I support this bill because in order to restore a sense of shared prosperity and security, we need to help working Americans exercise their right to organize under a fair and free process and bargain for their fair share of the wealth our country creates. The current process for organizing a workplace denies too many workers the ability to do so. The Employee Free Choice Act offers to make binding an alternative process under which a majority of employees can sign up to join a union. Currently, employers can choose to accept—but are not bound by law to accept—the signed decision of a majority of workers. That choice should be left up to workers and workers alone.
Aero Mechanic, the excellent monthly newsletter of the International Association of Machinists Lodge 751 here in the Puget Sound Area, has published a guide to the Employee Free Choice Act. I'm reproducing it here:
Big business is determined to kill the Employee Free Choice Act (EFCA), which is labor’s top priority at the federal level. “This will be Armageddon,” Randel Johnson, the Chamber’s vice president for labor policy told the New York Times in November. The Chamber’s hugely funded anti-union ad campaign has left millions of Americans confused about what EFCA is and why it’s so badly needed. We want to provide facts to help you set the record straight the next time a friend asks, “What’s this about unions trying to take away the secret ballot?”
CLAIM: EFCA will take away workers’ right to a secret ballot election.
TRUTH: EFCA protects the right to a secret ballot union recognition election. Any group of workers can still opt for a secret ballot election under EFCA using the same process currently in place. EFCA provides workers the option of forming a union by majority sign up (50% plus one) – currently allowed under federal law, but almost never honored by employers who demand an election in order to gain months to use fear tactics, threats & even firings to persuade workers to vote against unions.
CLAIM: EFCA isn’t needed; federal and state laws already protect workers’ rights.
TRUTH: In the early decades of the 1935 National Labor Relations Board Act, the law worked the way it was intended. Workers organized unions and the result created America’s middle class. Employers routinely recognized majority sign up until the 1960’s. Since then, employers regularly demand an election to intimidate and persuade workers through fear tactics to vote against a Union.CK Note: The "it's not needed" argument is a favorite right-wing strategem and one that always amuses me. If it's really not needed, then why get so worked up about it?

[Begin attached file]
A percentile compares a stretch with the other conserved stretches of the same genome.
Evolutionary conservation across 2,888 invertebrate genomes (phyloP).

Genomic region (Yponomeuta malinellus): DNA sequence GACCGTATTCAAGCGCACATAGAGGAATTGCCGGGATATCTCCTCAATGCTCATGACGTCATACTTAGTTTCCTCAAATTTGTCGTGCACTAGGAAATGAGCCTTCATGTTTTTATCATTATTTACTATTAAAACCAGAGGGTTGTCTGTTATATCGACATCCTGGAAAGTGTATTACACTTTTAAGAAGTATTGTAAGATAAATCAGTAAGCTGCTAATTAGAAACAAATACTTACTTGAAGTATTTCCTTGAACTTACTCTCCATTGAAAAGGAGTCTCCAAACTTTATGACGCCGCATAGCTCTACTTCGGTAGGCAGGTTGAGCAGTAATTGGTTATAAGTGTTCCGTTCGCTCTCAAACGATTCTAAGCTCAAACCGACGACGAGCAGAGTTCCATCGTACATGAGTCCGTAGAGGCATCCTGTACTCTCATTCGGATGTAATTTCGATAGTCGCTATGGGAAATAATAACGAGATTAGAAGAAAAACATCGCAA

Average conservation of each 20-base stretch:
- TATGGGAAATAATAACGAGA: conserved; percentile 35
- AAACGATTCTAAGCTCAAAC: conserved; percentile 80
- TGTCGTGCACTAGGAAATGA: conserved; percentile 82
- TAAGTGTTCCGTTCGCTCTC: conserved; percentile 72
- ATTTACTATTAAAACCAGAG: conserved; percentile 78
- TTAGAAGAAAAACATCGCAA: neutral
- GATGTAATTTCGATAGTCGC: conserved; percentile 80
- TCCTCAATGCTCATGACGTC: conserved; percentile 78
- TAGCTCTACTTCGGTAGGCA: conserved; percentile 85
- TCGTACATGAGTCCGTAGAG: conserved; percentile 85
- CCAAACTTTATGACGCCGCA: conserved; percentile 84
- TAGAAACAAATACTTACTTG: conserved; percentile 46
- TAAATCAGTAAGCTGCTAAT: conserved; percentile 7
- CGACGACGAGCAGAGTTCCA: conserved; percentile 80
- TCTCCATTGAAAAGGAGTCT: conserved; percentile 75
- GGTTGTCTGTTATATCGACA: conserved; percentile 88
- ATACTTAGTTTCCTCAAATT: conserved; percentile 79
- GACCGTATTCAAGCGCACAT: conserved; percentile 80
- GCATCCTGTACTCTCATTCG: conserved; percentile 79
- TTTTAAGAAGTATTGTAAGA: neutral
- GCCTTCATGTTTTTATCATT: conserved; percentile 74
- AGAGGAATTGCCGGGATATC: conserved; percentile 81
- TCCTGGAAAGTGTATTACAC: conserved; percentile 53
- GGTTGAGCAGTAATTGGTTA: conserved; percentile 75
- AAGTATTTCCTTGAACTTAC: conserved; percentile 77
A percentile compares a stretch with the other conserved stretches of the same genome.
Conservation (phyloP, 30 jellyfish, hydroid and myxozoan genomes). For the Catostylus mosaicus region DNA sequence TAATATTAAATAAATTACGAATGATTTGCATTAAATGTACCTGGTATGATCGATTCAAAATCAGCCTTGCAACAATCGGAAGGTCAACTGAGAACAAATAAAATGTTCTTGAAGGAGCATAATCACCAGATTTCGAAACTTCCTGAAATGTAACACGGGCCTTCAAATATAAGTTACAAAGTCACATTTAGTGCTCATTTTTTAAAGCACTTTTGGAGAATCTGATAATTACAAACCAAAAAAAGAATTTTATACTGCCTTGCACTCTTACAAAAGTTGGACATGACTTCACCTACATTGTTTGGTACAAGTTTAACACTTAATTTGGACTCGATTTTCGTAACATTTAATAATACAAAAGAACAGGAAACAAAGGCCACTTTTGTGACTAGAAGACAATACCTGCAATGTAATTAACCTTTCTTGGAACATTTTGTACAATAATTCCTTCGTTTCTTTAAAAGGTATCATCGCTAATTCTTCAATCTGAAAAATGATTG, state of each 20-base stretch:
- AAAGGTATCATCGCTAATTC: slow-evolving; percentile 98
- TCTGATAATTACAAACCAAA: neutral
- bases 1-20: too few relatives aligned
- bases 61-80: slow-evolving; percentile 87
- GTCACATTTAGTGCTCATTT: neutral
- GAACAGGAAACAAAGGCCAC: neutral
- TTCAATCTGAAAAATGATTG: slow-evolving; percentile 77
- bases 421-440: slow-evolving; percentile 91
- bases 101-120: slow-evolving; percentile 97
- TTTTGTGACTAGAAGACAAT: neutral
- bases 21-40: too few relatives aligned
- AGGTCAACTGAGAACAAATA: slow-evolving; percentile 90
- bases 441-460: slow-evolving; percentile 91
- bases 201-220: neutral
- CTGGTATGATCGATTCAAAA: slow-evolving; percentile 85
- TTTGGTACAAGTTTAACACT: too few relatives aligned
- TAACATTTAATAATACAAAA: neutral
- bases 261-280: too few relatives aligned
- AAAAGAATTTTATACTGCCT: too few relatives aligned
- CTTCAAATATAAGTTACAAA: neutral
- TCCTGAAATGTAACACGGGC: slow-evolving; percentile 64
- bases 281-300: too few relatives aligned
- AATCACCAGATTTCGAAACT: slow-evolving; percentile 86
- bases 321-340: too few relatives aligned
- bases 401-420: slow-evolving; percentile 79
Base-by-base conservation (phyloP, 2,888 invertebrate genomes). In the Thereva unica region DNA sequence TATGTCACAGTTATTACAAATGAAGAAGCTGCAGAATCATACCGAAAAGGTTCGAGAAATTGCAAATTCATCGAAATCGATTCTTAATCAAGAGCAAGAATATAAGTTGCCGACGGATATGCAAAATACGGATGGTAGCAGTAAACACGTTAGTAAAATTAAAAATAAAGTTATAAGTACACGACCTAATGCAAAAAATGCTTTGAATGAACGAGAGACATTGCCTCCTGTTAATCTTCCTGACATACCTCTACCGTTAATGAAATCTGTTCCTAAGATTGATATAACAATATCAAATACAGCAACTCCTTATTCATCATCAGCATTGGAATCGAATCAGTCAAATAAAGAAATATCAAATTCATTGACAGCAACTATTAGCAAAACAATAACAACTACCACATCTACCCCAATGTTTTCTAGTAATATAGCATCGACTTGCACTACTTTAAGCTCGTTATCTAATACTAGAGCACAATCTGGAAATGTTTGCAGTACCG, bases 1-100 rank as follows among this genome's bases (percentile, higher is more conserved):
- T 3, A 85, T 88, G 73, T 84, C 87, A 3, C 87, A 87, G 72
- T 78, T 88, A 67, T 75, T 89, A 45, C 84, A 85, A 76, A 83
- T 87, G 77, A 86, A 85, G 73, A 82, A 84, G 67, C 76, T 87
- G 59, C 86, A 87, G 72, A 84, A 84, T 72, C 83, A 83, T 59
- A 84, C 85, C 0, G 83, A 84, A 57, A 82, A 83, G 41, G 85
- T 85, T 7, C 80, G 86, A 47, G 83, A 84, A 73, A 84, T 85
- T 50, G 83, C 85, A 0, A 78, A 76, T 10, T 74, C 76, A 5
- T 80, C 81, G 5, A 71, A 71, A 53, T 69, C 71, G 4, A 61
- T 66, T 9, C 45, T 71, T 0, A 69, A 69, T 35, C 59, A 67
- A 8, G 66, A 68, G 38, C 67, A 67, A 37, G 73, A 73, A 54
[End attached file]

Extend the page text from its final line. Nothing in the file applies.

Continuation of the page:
CLAIM: Unions will pressure work-ers to sign cards for union representation.
TRUTH: It’s employers, not unions, that have the coercive power to intimidate, fire and demote workers or threaten to close up shop.
CLAIM: Arbitration, in the event that first contract talks are stalled for 120 days, gives unions no incentive to bargain.
TRUTH: Arbitration cuts both ways. However, the possibility of arbitration is important because so many employers refuse to bargain in good faith to reach a first contract agreement. In effect, employers can negate a successful union representation election simply by refusing to bargaining in good faith. EFCA would ensure that newly organized workers get a contract.
Set the record straight when others are confused by the misleading ads that big business will spend millions on to try to defeat this important bill...
Make no mistake about: Passing EFCA is not only an important step for unions and employees who want to unionize, it's an important step for anyone with a job. Even if you are not in a union, the benefits you have -- annual raises, sick leave, workplace safety requirements, paid vacation, health insurance, pensions, 401-K's -- are all the result of the growth of unions after World War II. As these became common features of union contracts, they moved by osmosis into white collar and non-union workplaces looking to forestall unionization. And it's no accident that as union membership has declined, non-union employees find themselves paying more and more for health insurance...